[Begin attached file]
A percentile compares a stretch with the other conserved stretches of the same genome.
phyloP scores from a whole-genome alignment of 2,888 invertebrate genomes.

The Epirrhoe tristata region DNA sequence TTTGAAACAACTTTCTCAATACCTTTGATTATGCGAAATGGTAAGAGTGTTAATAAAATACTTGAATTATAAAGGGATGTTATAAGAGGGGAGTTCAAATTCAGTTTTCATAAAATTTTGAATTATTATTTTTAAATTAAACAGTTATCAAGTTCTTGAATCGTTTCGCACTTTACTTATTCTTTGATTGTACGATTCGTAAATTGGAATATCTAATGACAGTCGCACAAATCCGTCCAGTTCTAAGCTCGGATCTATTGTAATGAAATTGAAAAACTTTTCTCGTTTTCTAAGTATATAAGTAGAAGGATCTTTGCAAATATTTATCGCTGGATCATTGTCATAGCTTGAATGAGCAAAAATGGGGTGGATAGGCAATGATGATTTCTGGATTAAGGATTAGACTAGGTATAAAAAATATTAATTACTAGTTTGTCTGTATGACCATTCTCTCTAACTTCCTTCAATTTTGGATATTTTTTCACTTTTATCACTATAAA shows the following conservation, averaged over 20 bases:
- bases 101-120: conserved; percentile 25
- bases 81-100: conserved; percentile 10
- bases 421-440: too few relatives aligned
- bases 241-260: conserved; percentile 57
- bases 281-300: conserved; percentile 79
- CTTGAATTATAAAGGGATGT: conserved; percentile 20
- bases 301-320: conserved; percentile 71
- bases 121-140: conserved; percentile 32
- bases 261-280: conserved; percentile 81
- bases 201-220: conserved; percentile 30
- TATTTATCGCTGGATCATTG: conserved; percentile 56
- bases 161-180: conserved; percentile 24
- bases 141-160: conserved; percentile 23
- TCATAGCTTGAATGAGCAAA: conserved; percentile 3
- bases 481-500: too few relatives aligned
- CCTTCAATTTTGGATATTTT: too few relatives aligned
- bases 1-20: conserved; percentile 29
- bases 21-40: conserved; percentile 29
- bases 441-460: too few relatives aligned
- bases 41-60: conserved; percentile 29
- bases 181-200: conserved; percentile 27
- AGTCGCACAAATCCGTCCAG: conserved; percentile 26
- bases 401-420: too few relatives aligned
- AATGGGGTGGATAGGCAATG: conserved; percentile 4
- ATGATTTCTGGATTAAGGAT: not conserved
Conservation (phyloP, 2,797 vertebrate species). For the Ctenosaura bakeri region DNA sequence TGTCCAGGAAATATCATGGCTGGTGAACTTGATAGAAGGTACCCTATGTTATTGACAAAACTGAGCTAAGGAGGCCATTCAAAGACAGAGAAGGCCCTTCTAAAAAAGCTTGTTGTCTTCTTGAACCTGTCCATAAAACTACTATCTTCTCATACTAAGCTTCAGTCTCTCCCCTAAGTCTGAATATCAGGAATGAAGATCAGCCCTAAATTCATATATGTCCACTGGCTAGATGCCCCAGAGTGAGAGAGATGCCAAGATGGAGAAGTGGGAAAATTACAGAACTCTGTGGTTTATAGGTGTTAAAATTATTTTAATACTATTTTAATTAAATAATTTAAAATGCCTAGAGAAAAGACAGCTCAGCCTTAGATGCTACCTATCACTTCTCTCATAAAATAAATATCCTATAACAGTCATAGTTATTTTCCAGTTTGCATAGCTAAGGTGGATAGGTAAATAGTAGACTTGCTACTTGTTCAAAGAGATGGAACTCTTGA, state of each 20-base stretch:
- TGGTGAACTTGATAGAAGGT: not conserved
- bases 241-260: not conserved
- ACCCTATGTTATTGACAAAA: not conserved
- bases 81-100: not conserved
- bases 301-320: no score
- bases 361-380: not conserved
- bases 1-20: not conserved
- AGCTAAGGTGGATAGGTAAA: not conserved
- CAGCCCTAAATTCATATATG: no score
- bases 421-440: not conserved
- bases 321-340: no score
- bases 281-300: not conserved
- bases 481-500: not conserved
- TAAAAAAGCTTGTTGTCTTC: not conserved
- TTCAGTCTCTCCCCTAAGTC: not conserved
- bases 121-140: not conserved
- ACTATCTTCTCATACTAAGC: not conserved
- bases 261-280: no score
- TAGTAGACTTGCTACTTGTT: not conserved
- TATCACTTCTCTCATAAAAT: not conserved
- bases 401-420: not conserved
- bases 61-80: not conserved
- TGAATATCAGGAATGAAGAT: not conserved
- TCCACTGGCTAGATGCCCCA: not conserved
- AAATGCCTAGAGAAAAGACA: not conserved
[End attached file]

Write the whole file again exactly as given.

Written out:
A percentile compares a stretch with the other conserved stretches of the same genome.
phyloP scores from a whole-genome alignment of 2,888 invertebrate genomes.

The Epirrhoe tristata region DNA sequence TTTGAAACAACTTTCTCAATACCTTTGATTATGCGAAATGGTAAGAGTGTTAATAAAATACTTGAATTATAAAGGGATGTTATAAGAGGGGAGTTCAAATTCAGTTTTCATAAAATTTTGAATTATTATTTTTAAATTAAACAGTTATCAAGTTCTTGAATCGTTTCGCACTTTACTTATTCTTTGATTGTACGATTCGTAAATTGGAATATCTAATGACAGTCGCACAAATCCGTCCAGTTCTAAGCTCGGATCTATTGTAATGAAATTGAAAAACTTTTCTCGTTTTCTAAGTATATAAGTAGAAGGATCTTTGCAAATATTTATCGCTGGATCATTGTCATAGCTTGAATGAGCAAAAATGGGGTGGATAGGCAATGATGATTTCTGGATTAAGGATTAGACTAGGTATAAAAAATATTAATTACTAGTTTGTCTGTATGACCATTCTCTCTAACTTCCTTCAATTTTGGATATTTTTTCACTTTTATCACTATAAA shows the following conservation, averaged over 20 bases:
- bases 101-120: conserved; percentile 25
- bases 81-100: conserved; percentile 10
- bases 421-440: too few relatives aligned
- bases 241-260: conserved; percentile 57
- bases 281-300: conserved; percentile 79
- CTTGAATTATAAAGGGATGT: conserved; percentile 20
- bases 301-320: conserved; percentile 71
- bases 121-140: conserved; percentile 32
- bases 261-280: conserved; percentile 81
- bases 201-220: conserved; percentile 30
- TATTTATCGCTGGATCATTG: conserved; percentile 56
- bases 161-180: conserved; percentile 24
- bases 141-160: conserved; percentile 23
- TCATAGCTTGAATGAGCAAA: conserved; percentile 3
- bases 481-500: too few relatives aligned
- CCTTCAATTTTGGATATTTT: too few relatives aligned
- bases 1-20: conserved; percentile 29
- bases 21-40: conserved; percentile 29
- bases 441-460: too few relatives aligned
- bases 41-60: conserved; percentile 29
- bases 181-200: conserved; percentile 27
- AGTCGCACAAATCCGTCCAG: conserved; percentile 26
- bases 401-420: too few relatives aligned
- AATGGGGTGGATAGGCAATG: conserved; percentile 4
- ATGATTTCTGGATTAAGGAT: not conserved
Conservation (phyloP, 2,797 vertebrate species). For the Ctenosaura bakeri region DNA sequence TGTCCAGGAAATATCATGGCTGGTGAACTTGATAGAAGGTACCCTATGTTATTGACAAAACTGAGCTAAGGAGGCCATTCAAAGACAGAGAAGGCCCTTCTAAAAAAGCTTGTTGTCTTCTTGAACCTGTCCATAAAACTACTATCTTCTCATACTAAGCTTCAGTCTCTCCCCTAAGTCTGAATATCAGGAATGAAGATCAGCCCTAAATTCATATATGTCCACTGGCTAGATGCCCCAGAGTGAGAGAGATGCCAAGATGGAGAAGTGGGAAAATTACAGAACTCTGTGGTTTATAGGTGTTAAAATTATTTTAATACTATTTTAATTAAATAATTTAAAATGCCTAGAGAAAAGACAGCTCAGCCTTAGATGCTACCTATCACTTCTCTCATAAAATAAATATCCTATAACAGTCATAGTTATTTTCCAGTTTGCATAGCTAAGGTGGATAGGTAAATAGTAGACTTGCTACTTGTTCAAAGAGATGGAACTCTTGA, state of each 20-base stretch:
- TGGTGAACTTGATAGAAGGT: not conserved
- bases 241-260: not conserved
- ACCCTATGTTATTGACAAAA: not conserved
- bases 81-100: not conserved
- bases 301-320: no score
- bases 361-380: not conserved
- bases 1-20: not conserved
- AGCTAAGGTGGATAGGTAAA: not conserved
- CAGCCCTAAATTCATATATG: no score
- bases 421-440: not conserved
- bases 321-340: no score
- bases 281-300: not conserved
- bases 481-500: not conserved
- TAAAAAAGCTTGTTGTCTTC: not conserved
- TTCAGTCTCTCCCCTAAGTC: not conserved
- bases 121-140: not conserved
- ACTATCTTCTCATACTAAGC: not conserved
- bases 261-280: no score
- TAGTAGACTTGCTACTTGTT: not conserved
- TATCACTTCTCTCATAAAAT: not conserved
- bases 401-420: not conserved
- bases 61-80: not conserved
- TGAATATCAGGAATGAAGAT: not conserved
- TCCACTGGCTAGATGCCCCA: not conserved
- AAATGCCTAGAGAAAAGACA: not conserved